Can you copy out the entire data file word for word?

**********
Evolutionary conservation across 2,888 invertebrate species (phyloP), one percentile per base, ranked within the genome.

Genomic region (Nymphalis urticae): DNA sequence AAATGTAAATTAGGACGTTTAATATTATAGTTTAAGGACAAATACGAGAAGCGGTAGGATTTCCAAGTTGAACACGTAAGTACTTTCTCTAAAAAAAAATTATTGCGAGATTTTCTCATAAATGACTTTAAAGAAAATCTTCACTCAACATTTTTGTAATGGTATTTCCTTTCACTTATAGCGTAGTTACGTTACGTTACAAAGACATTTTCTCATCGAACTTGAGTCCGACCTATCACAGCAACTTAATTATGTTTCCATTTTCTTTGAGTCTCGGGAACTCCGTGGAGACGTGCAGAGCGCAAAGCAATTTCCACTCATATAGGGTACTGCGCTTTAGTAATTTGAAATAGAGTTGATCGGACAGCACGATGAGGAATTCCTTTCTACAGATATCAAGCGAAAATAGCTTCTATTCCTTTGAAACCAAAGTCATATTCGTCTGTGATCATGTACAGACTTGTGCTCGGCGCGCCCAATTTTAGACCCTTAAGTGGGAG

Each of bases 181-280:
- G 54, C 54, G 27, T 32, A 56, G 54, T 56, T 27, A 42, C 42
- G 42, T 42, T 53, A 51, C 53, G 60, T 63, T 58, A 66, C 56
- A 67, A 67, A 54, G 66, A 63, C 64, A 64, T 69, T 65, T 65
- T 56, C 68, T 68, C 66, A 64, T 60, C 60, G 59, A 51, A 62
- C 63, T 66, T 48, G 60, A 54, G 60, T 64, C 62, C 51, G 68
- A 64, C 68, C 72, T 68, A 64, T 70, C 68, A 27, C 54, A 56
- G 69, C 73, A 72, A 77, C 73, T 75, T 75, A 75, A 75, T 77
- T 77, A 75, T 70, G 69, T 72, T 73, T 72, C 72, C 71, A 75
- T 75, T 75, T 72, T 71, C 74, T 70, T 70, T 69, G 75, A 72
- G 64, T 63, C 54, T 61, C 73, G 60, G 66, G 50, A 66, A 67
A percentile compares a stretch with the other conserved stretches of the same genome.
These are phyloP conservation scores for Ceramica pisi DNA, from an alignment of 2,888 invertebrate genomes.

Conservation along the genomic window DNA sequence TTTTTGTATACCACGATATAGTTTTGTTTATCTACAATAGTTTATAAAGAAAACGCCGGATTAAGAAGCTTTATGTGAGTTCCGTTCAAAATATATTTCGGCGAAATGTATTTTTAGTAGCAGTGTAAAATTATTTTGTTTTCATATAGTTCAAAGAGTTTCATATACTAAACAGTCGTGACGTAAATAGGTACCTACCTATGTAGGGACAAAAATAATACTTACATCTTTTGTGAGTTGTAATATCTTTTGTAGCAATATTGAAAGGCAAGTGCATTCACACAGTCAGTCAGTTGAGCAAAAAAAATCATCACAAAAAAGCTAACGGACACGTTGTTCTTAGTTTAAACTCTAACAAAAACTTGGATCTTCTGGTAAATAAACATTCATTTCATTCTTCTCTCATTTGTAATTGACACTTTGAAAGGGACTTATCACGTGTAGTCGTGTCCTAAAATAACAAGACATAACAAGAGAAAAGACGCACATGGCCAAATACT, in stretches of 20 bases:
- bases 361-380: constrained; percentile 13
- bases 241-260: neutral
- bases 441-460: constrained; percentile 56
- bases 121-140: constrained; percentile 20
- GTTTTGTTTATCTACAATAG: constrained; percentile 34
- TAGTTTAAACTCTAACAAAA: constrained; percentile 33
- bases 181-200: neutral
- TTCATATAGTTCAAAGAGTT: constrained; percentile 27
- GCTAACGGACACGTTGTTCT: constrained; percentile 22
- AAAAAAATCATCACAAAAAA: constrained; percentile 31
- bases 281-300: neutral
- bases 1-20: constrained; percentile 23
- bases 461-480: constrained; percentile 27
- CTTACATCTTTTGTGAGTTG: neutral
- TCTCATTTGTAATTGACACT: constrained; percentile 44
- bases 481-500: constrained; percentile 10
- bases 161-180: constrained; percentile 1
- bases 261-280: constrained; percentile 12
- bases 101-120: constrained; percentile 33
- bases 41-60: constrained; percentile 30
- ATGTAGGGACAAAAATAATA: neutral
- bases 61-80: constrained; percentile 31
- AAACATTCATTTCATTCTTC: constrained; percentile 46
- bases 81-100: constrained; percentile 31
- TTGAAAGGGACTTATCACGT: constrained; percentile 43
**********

Evolutionary conservation across 2,888 invertebrate species (phyloP), one percentile per base, ranked within the genome.

Genomic region (Nymphalis urticae): DNA sequence AAATGTAAATTAGGACGTTTAATATTATAGTTTAAGGACAAATACGAGAAGCGGTAGGATTTCCAAGTTGAACACGTAAGTACTTTCTCTAAAAAAAAATTATTGCGAGATTTTCTCATAAATGACTTTAAAGAAAATCTTCACTCAACATTTTTGTAATGGTATTTCCTTTCACTTATAGCGTAGTTACGTTACGTTACAAAGACATTTTCTCATCGAACTTGAGTCCGACCTATCACAGCAACTTAATTATGTTTCCATTTTCTTTGAGTCTCGGGAACTCCGTGGAGACGTGCAGAGCGCAAAGCAATTTCCACTCATATAGGGTACTGCGCTTTAGTAATTTGAAATAGAGTTGATCGGACAGCACGATGAGGAATTCCTTTCTACAGATATCAAGCGAAAATAGCTTCTATTCCTTTGAAACCAAAGTCATATTCGTCTGTGATCATGTACAGACTTGTGCTCGGCGCGCCCAATTTTAGACCCTTAAGTGGGAG

Each of bases 181-280:
- G 54, C 54, G 27, T 32, A 56, G 54, T 56, T 27, A 42, C 42
- G 42, T 42, T 53, A 51, C 53, G 60, T 63, T 58, A 66, C 56
- A 67, A 67, A 54, G 66, A 63, C 64, A 64, T 69, T 65, T 65
- T 56, C 68, T 68, C 66, A 64, T 60, C 60, G 59, A 51, A 62
- C 63, T 66, T 48, G 60, A 54, G 60, T 64, C 62, C 51, G 68
- A 64, C 68, C 72, T 68, A 64, T 70, C 68, A 27, C 54, A 56
- G 69, C 73, A 72, A 77, C 73, T 75, T 75, A 75, A 75, T 77
- T 77, A 75, T 70, G 69, T 72, T 73, T 72, C 72, C 71, A 75
- T 75, T 75, T 72, T 71, C 74, T 70, T 70, T 69, G 75, A 72
- G 64, T 63, C 54, T 61, C 73, G 60, G 66, G 50, A 66, A 67
A percentile compares a stretch with the other conserved stretches of the same genome.
These are phyloP conservation scores for Ceramica pisi DNA, from an alignment of 2,888 invertebrate genomes.

Conservation along the genomic window DNA sequence TTTTTGTATACCACGATATAGTTTTGTTTATCTACAATAGTTTATAAAGAAAACGCCGGATTAAGAAGCTTTATGTGAGTTCCGTTCAAAATATATTTCGGCGAAATGTATTTTTAGTAGCAGTGTAAAATTATTTTGTTTTCATATAGTTCAAAGAGTTTCATATACTAAACAGTCGTGACGTAAATAGGTACCTACCTATGTAGGGACAAAAATAATACTTACATCTTTTGTGAGTTGTAATATCTTTTGTAGCAATATTGAAAGGCAAGTGCATTCACACAGTCAGTCAGTTGAGCAAAAAAAATCATCACAAAAAAGCTAACGGACACGTTGTTCTTAGTTTAAACTCTAACAAAAACTTGGATCTTCTGGTAAATAAACATTCATTTCATTCTTCTCTCATTTGTAATTGACACTTTGAAAGGGACTTATCACGTGTAGTCGTGTCCTAAAATAACAAGACATAACAAGAGAAAAGACGCACATGGCCAAATACT, in stretches of 20 bases:
- bases 361-380: constrained; percentile 13
- bases 241-260: neutral
- bases 441-460: constrained; percentile 56
- bases 121-140: constrained; percentile 20
- GTTTTGTTTATCTACAATAG: constrained; percentile 34
- TAGTTTAAACTCTAACAAAA: constrained; percentile 33
- bases 181-200: neutral
- TTCATATAGTTCAAAGAGTT: constrained; percentile 27
- GCTAACGGACACGTTGTTCT: constrained; percentile 22
- AAAAAAATCATCACAAAAAA: constrained; percentile 31
- bases 281-300: neutral
- bases 1-20: constrained; percentile 23
- bases 461-480: constrained; percentile 27
- CTTACATCTTTTGTGAGTTG: neutral
- TCTCATTTGTAATTGACACT: constrained; percentile 44
- bases 481-500: constrained; percentile 10
- bases 161-180: constrained; percentile 1
- bases 261-280: constrained; percentile 12
- bases 101-120: constrained; percentile 33
- bases 41-60: constrained; percentile 30
- ATGTAGGGACAAAAATAATA: neutral
- bases 61-80: constrained; percentile 31
- AAACATTCATTTCATTCTTC: constrained; percentile 46
- bases 81-100: constrained; percentile 31
- TTGAAAGGGACTTATCACGT: constrained; percentile 43